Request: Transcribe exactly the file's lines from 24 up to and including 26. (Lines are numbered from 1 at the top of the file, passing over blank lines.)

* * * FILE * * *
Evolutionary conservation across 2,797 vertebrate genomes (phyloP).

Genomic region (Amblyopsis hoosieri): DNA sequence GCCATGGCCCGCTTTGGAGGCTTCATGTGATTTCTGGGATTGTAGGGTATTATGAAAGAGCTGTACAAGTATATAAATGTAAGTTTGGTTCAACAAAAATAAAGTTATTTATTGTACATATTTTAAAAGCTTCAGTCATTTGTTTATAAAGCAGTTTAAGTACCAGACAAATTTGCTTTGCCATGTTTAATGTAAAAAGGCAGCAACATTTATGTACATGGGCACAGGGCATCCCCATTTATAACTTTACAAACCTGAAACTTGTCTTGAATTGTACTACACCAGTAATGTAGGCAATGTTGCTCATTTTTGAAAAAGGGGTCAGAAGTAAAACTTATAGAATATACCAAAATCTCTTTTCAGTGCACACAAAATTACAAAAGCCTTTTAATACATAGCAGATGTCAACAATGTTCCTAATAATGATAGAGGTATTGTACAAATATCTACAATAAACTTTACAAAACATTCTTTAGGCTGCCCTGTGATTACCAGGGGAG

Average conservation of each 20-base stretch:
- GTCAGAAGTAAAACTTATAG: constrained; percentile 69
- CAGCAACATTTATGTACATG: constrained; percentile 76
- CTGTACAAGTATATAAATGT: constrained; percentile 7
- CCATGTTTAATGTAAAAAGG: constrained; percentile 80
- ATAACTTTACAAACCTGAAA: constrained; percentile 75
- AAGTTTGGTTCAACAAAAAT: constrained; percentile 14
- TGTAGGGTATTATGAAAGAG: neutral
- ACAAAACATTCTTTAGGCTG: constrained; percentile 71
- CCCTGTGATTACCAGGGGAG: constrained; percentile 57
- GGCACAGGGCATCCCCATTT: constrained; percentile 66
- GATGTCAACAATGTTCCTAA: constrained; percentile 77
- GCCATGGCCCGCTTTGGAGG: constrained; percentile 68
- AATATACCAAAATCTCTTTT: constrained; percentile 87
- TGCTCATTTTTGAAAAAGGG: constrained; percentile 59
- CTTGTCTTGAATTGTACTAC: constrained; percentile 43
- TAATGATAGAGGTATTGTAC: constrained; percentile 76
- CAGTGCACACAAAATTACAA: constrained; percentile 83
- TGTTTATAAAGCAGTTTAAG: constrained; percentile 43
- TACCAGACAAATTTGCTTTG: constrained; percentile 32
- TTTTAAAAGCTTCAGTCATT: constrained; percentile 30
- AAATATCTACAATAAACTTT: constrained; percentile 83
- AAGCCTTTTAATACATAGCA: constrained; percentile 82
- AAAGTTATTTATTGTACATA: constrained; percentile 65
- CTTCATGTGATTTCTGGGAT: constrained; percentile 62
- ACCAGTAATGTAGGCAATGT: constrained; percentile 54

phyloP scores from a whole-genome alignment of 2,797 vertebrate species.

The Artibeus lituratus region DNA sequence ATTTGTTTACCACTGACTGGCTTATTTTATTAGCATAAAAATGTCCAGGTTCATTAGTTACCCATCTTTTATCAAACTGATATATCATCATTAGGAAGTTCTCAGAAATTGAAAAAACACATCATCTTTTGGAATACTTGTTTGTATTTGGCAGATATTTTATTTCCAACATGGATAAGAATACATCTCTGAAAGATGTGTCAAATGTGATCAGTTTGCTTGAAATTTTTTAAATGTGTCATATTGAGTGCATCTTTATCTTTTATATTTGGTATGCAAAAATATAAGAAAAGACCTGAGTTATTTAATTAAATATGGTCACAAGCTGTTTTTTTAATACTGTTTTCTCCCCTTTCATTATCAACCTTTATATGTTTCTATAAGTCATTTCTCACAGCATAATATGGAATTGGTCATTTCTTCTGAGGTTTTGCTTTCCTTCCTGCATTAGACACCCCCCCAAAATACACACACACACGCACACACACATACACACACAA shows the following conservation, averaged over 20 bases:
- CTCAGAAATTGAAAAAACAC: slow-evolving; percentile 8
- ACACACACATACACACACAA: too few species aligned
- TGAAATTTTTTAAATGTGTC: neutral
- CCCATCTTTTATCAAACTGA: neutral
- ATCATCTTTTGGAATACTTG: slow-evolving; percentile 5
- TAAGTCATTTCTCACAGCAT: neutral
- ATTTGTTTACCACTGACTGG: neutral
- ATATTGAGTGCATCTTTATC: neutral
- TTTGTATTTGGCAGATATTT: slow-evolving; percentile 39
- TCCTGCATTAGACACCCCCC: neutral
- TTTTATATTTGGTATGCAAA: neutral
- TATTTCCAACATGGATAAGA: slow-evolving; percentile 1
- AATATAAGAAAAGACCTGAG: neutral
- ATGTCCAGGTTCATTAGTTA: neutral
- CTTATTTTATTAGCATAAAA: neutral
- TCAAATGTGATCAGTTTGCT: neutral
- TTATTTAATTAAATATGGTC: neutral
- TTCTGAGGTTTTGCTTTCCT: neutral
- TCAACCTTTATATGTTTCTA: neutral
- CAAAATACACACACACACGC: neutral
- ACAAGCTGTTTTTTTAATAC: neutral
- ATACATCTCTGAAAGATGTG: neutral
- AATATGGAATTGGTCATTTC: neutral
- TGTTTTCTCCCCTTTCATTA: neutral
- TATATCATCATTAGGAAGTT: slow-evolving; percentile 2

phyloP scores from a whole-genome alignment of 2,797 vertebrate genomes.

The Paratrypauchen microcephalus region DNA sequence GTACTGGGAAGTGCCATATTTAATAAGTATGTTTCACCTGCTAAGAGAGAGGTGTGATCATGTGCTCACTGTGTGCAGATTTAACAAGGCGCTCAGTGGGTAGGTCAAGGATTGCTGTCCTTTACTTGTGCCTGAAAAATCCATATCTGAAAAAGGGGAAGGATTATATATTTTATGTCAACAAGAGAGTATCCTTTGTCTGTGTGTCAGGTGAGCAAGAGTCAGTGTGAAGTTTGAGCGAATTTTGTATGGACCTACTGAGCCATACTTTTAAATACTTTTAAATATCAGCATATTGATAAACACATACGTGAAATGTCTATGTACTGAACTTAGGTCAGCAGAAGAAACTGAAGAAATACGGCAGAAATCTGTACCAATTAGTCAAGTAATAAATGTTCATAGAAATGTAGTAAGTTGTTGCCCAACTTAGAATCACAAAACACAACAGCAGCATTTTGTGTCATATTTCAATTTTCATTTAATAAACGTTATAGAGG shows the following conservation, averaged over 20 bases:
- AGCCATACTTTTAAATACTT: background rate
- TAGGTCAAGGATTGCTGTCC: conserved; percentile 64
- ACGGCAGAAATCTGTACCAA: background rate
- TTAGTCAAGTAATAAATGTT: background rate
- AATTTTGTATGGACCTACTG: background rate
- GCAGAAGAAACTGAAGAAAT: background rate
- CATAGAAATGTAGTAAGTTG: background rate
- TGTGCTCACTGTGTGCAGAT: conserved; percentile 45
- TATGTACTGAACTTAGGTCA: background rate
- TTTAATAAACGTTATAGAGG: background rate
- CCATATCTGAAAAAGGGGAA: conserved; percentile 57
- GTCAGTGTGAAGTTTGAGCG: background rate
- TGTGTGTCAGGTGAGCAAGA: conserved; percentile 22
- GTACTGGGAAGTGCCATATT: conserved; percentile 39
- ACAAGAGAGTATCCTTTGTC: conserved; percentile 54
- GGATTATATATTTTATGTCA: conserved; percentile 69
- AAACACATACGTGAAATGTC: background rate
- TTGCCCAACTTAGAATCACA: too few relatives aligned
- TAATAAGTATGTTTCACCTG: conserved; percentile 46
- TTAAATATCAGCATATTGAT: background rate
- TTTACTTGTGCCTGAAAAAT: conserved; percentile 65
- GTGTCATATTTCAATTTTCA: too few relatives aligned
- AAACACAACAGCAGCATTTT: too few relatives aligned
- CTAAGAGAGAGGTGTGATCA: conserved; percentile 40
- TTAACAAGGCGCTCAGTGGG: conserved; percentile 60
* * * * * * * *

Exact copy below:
- AAATATCTACAATAAACTTT: constrained; percentile 83
- AAGCCTTTTAATACATAGCA: constrained; percentile 82
- AAAGTTATTTATTGTACATA: constrained; percentile 65